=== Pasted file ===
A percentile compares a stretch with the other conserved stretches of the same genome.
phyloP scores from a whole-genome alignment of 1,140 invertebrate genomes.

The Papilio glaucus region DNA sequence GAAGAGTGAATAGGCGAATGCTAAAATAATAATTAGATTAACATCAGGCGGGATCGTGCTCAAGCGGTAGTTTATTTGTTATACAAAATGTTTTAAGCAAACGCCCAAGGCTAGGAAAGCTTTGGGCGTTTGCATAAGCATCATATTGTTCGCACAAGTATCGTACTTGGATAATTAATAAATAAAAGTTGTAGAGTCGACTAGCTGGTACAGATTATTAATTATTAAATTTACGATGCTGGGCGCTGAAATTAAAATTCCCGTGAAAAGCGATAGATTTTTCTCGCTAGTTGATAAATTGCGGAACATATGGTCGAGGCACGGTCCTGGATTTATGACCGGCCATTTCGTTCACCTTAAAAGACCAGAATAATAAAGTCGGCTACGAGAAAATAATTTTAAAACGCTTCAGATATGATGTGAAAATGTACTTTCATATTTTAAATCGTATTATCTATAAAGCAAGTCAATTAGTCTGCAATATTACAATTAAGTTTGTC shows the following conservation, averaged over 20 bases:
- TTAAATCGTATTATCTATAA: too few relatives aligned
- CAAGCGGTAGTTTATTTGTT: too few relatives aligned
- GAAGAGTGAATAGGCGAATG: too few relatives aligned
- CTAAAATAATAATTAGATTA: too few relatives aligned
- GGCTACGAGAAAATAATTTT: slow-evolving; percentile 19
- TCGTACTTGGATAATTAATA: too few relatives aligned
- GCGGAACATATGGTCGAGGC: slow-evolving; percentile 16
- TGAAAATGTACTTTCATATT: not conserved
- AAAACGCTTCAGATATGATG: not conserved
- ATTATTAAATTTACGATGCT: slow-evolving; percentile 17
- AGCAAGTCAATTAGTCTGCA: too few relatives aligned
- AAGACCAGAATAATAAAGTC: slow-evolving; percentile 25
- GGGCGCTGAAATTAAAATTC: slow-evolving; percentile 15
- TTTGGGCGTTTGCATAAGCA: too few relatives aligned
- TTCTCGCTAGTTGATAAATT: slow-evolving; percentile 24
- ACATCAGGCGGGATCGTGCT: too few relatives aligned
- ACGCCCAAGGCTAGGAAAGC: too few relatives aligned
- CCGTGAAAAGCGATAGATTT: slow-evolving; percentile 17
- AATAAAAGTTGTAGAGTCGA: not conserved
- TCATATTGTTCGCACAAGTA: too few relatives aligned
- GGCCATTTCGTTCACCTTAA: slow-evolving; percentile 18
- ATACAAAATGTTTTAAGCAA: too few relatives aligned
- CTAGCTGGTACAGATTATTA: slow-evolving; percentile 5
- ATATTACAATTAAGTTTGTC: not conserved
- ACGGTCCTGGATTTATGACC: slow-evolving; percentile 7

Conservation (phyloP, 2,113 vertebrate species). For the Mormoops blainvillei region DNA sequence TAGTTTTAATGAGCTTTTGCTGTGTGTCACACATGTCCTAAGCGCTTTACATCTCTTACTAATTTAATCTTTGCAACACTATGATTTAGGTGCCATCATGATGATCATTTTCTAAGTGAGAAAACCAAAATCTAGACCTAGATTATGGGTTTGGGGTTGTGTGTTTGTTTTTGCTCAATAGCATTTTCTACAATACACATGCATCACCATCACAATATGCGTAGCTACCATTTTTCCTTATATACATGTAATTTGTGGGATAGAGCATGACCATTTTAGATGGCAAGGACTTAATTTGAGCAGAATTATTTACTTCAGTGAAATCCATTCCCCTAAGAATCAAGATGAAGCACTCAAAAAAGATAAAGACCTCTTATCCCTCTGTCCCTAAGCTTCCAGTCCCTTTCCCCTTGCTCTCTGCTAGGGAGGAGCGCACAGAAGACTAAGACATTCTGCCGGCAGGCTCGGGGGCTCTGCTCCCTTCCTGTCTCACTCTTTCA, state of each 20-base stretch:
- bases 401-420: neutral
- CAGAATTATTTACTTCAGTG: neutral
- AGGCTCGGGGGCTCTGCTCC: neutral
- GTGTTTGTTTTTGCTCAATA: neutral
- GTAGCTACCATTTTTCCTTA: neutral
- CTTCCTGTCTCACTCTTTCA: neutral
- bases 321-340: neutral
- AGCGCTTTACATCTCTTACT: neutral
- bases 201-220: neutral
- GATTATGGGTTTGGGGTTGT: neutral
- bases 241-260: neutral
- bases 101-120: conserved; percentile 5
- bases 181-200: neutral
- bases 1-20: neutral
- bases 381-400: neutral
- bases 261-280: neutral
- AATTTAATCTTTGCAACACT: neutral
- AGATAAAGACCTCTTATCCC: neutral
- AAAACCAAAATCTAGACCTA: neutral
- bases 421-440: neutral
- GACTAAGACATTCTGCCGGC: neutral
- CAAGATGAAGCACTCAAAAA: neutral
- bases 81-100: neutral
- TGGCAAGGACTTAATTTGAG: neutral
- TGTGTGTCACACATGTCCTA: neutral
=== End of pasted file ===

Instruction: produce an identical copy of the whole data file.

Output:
A percentile compares a stretch with the other conserved stretches of the same genome.
phyloP scores from a whole-genome alignment of 1,140 invertebrate genomes.

The Papilio glaucus region DNA sequence GAAGAGTGAATAGGCGAATGCTAAAATAATAATTAGATTAACATCAGGCGGGATCGTGCTCAAGCGGTAGTTTATTTGTTATACAAAATGTTTTAAGCAAACGCCCAAGGCTAGGAAAGCTTTGGGCGTTTGCATAAGCATCATATTGTTCGCACAAGTATCGTACTTGGATAATTAATAAATAAAAGTTGTAGAGTCGACTAGCTGGTACAGATTATTAATTATTAAATTTACGATGCTGGGCGCTGAAATTAAAATTCCCGTGAAAAGCGATAGATTTTTCTCGCTAGTTGATAAATTGCGGAACATATGGTCGAGGCACGGTCCTGGATTTATGACCGGCCATTTCGTTCACCTTAAAAGACCAGAATAATAAAGTCGGCTACGAGAAAATAATTTTAAAACGCTTCAGATATGATGTGAAAATGTACTTTCATATTTTAAATCGTATTATCTATAAAGCAAGTCAATTAGTCTGCAATATTACAATTAAGTTTGTC shows the following conservation, averaged over 20 bases:
- TTAAATCGTATTATCTATAA: too few relatives aligned
- CAAGCGGTAGTTTATTTGTT: too few relatives aligned
- GAAGAGTGAATAGGCGAATG: too few relatives aligned
- CTAAAATAATAATTAGATTA: too few relatives aligned
- GGCTACGAGAAAATAATTTT: slow-evolving; percentile 19
- TCGTACTTGGATAATTAATA: too few relatives aligned
- GCGGAACATATGGTCGAGGC: slow-evolving; percentile 16
- TGAAAATGTACTTTCATATT: not conserved
- AAAACGCTTCAGATATGATG: not conserved
- ATTATTAAATTTACGATGCT: slow-evolving; percentile 17
- AGCAAGTCAATTAGTCTGCA: too few relatives aligned
- AAGACCAGAATAATAAAGTC: slow-evolving; percentile 25
- GGGCGCTGAAATTAAAATTC: slow-evolving; percentile 15
- TTTGGGCGTTTGCATAAGCA: too few relatives aligned
- TTCTCGCTAGTTGATAAATT: slow-evolving; percentile 24
- ACATCAGGCGGGATCGTGCT: too few relatives aligned
- ACGCCCAAGGCTAGGAAAGC: too few relatives aligned
- CCGTGAAAAGCGATAGATTT: slow-evolving; percentile 17
- AATAAAAGTTGTAGAGTCGA: not conserved
- TCATATTGTTCGCACAAGTA: too few relatives aligned
- GGCCATTTCGTTCACCTTAA: slow-evolving; percentile 18
- ATACAAAATGTTTTAAGCAA: too few relatives aligned
- CTAGCTGGTACAGATTATTA: slow-evolving; percentile 5
- ATATTACAATTAAGTTTGTC: not conserved
- ACGGTCCTGGATTTATGACC: slow-evolving; percentile 7

Conservation (phyloP, 2,113 vertebrate species). For the Mormoops blainvillei region DNA sequence TAGTTTTAATGAGCTTTTGCTGTGTGTCACACATGTCCTAAGCGCTTTACATCTCTTACTAATTTAATCTTTGCAACACTATGATTTAGGTGCCATCATGATGATCATTTTCTAAGTGAGAAAACCAAAATCTAGACCTAGATTATGGGTTTGGGGTTGTGTGTTTGTTTTTGCTCAATAGCATTTTCTACAATACACATGCATCACCATCACAATATGCGTAGCTACCATTTTTCCTTATATACATGTAATTTGTGGGATAGAGCATGACCATTTTAGATGGCAAGGACTTAATTTGAGCAGAATTATTTACTTCAGTGAAATCCATTCCCCTAAGAATCAAGATGAAGCACTCAAAAAAGATAAAGACCTCTTATCCCTCTGTCCCTAAGCTTCCAGTCCCTTTCCCCTTGCTCTCTGCTAGGGAGGAGCGCACAGAAGACTAAGACATTCTGCCGGCAGGCTCGGGGGCTCTGCTCCCTTCCTGTCTCACTCTTTCA, state of each 20-base stretch:
- bases 401-420: neutral
- CAGAATTATTTACTTCAGTG: neutral
- AGGCTCGGGGGCTCTGCTCC: neutral
- GTGTTTGTTTTTGCTCAATA: neutral
- GTAGCTACCATTTTTCCTTA: neutral
- CTTCCTGTCTCACTCTTTCA: neutral
- bases 321-340: neutral
- AGCGCTTTACATCTCTTACT: neutral
- bases 201-220: neutral
- GATTATGGGTTTGGGGTTGT: neutral
- bases 241-260: neutral
- bases 101-120: conserved; percentile 5
- bases 181-200: neutral
- bases 1-20: neutral
- bases 381-400: neutral
- bases 261-280: neutral
- AATTTAATCTTTGCAACACT: neutral
- AGATAAAGACCTCTTATCCC: neutral
- AAAACCAAAATCTAGACCTA: neutral
- bases 421-440: neutral
- GACTAAGACATTCTGCCGGC: neutral
- CAAGATGAAGCACTCAAAAA: neutral
- bases 81-100: neutral
- TGGCAAGGACTTAATTTGAG: neutral
- TGTGTGTCACACATGTCCTA: neutral